An abortion ban that only made exceptions for rape, incest, and to save the life of the mother would be impossible as long as Roe v. Wade remains the law of the land. Alexandra DeSanctis argues that this shows that the real problem is that Americans don’t understand what Roe v. Wade is about, rather than that they really support it.

I’m not so sure. At least, I’m not so sure it matters. As we’ve written before, not that many people care that much about abortion. In the 2016 Irish general election, only 2% of people said that abortion was the most important issue in determining who they would vote for, with a further 2% saying it was the second-most important (that’s pro-life and pro-choice people combined). This is something that’s extremely hard for most dedicated pro-lifers to understand. But telling a pollster you oppose abortion doesn’t mean that you’re particularly committed to ending it. When it comes to public opinion, it’s not just preferences that count, it’s preference intensity.

So I don’t think it matters that much if people’s attitudes to Roe v. Wade aren’t particularly coherent. If they don’t care enough about abortion to actually get informed about what the Supreme Court’s decision actually says, but say they support Roe, then I don’t think it makes sense to think of them as secret Roe opponents who are just unfortunately confused. I think it makes more sense to think of them as people who don’t particularly like abortion but aren’t particularly exercised about it: the kind of people who can easily become pro-choice when it’s time to make a real decision about what abortion laws should be. What’s more, if you break down people’s support for abortion restrictions by stage of the pregnancy, you see more support for an Ireland-style regime that allows abortion up to the first 12 weeks.

This situation poses two major risks to the pro-life movement’s impending legal victory.

1. It could stop Roe being overturned at all.

The court could simply be scared off any major change to the law by public opinion. Chief Justice John Roberts is an institutionalist who’s notoriously sensitive to the public reputation of the court. If huge majorities favour keeping Roe, he’ll be that much less willing to stick his neck out and vote to overturn. Then it would just take one more vote to go the other way and Roe would stay. It’s happened before: the last time the court revisited Roe, in 1992’s Planned Parenthood VS Casey, two Republican appointees voted to uphold Roe while slightly limiting its scope. How some of Trump’s appointees would rule on Roe is a bit of an unknown, especially when public opinion is against overturn. The fate of Roe could depend upon the whims of Brett Kavanaugh.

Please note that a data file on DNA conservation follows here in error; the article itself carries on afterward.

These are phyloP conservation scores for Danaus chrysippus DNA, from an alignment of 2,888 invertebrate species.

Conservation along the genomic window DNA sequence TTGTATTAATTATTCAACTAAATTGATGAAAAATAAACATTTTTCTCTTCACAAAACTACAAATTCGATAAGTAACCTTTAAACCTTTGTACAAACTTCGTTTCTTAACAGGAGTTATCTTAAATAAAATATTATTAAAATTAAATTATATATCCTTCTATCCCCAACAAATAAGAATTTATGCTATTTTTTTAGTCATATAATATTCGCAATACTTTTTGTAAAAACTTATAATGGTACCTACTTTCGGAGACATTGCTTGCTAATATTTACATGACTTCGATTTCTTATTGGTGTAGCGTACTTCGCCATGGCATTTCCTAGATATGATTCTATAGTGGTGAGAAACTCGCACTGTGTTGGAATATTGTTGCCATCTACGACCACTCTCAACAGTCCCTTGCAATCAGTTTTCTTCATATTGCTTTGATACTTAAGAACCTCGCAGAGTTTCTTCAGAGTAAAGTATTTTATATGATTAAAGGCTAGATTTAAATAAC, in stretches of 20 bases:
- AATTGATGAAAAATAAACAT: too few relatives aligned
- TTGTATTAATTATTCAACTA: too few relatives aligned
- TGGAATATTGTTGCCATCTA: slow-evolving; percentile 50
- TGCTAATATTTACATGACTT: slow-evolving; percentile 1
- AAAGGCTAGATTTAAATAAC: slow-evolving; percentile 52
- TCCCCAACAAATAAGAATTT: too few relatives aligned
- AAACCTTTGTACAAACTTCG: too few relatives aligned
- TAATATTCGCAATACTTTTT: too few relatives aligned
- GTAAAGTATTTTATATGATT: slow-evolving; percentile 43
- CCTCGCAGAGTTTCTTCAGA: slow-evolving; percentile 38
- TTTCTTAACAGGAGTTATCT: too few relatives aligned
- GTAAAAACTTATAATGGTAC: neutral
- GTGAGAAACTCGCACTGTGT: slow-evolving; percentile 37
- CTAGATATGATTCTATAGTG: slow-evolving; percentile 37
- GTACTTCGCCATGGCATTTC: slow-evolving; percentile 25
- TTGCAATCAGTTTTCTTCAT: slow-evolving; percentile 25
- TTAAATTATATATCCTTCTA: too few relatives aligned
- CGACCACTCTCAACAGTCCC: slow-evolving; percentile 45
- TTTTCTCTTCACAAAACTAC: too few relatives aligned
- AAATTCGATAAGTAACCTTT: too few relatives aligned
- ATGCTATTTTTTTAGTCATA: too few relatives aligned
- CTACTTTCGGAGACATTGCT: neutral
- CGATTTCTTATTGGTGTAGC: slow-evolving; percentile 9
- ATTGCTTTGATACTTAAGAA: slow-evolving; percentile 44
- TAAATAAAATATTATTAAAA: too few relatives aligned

2. A post-Roe world could see the US become even more pro-choice

If Roe does get overturned, various states will immediately enact total or near-total bans on abortion. As we’ve seen in Ireland, total bans generate hard cases. When abortion bans become a reality public opinion can shift very quickly – unless people are genuinely convinced by the pro-life position and willing to do whatever it takes to make that work, whether that’s drastically expanding child benefit and maternity leave or funding high quality perinatal hospice care. Remember, getting rid of Roe only returns the issue to the states, who are free to legalise abortion if they so choose. Unless people’s minds and hearts genuinely change, I think we’ll see pro-choice laws in a lot of states you’d expect to ban it, and sooner than you’d think. That’s to say nothing of the already pro-choice states like New York and California, in which a majority of abortions happen anyway.

I don’t know exactly why support for Roe has gone up even as the political / legal situation for pro-lifers has improved, but I have guesses. I think some of the strategic moves that large sections of the US pro-life movement have made, like embracing Donald Trump, have had cultural costs even as they’ve had political benefits. And the association between high-profile pro-lifers like Abby Johnson and the anti-vax movement hasn’t helped either.

Regardless of whether I’m right about the causes, I think the Irish case shows that laws alone aren’t enough to build a truly pro-life society. If you don’t actually change people’s minds and build up a pro-life culture, those laws will inevitably fall. If you pursue legal change in a way that actually drives up support for abortion, you’re sawing off the branch you’re sitting on. I hope that’s not what’s happening in the United States.